What is really going to be covered?
Can your agent or broker fully explain what is really going to be included in coverage? This can be critical. While it seems obvious that an aircraft would be covered in the event of an accident or other damaging event, what other things will be covered? Will you be protected for loss of business revenue stream if an asset (an aircraft) is no longer available to generate revenue? Will you be able to replace an aircraft that is destroyed in an accident when the insurance pays a bank note but provides no additional capital to replace the asset that was needed in the training operation?
Be willing to go outside the local area.
This is aviation, folks. If we really need to have a meeting, we can get in an airplane and fly somewhere to the meeting. There are always phones and digital conferencing options if we need to talk. I have seen businesses find some of the best fits for insurance across the country from their physical location. Don‘t think that you have to use the agent in your town. Shop widely. If there isn‘t a good one where you operate, go find one somewhere else. Most brokerages are licensed in multiple states.
Every business wants to find the most cost-effective insurance policies, but the cheapest may not result in the best coverage. It‘s necessary to strike a balance between the best value and the best coverage. The only way to do that is to find the right agent to sell the best product for your business needs.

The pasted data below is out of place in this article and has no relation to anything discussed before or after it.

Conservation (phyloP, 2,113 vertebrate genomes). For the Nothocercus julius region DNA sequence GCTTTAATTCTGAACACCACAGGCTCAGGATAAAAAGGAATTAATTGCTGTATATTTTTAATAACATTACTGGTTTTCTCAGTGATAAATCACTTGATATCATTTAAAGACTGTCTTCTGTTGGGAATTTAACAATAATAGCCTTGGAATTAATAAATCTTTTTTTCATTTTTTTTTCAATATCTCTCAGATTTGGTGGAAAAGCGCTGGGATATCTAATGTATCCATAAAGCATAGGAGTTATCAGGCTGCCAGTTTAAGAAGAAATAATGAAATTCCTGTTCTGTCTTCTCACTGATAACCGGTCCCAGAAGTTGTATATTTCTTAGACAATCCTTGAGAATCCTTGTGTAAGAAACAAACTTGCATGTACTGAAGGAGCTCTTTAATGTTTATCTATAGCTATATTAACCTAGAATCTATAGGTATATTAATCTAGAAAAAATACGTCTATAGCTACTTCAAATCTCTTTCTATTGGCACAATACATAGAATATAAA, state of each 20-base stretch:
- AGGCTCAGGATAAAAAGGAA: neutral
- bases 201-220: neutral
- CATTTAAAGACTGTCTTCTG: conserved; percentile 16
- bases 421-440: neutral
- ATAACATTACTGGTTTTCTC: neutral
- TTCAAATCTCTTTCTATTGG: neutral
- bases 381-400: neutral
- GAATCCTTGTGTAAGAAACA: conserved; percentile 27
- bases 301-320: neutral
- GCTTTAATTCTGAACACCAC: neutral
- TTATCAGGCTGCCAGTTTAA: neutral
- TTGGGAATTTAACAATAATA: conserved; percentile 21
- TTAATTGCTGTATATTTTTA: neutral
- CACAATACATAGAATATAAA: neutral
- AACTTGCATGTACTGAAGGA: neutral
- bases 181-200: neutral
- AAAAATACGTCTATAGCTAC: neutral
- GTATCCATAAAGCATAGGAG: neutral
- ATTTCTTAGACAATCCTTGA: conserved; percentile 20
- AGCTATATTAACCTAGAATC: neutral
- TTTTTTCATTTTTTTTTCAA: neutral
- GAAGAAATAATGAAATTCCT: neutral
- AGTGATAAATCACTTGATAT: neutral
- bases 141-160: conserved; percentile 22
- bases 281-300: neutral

The time to shop for an agent is before one goes out on the market to get quotes from underwriters on your operation. Interview agents; ask for references; talk with previous clients (with their permission, of course) who have had claims managed by the agent or brokerage. If they won‘t indulge these questions and provide some references, keep shopping. I promise you can find a provider who will better serve the needs of your business—even though you hope you‘ll never need their services.
Jason Blair is a designated pilot examiner and flight instructor. He has served as executive director of the National Association of Flight Instructors.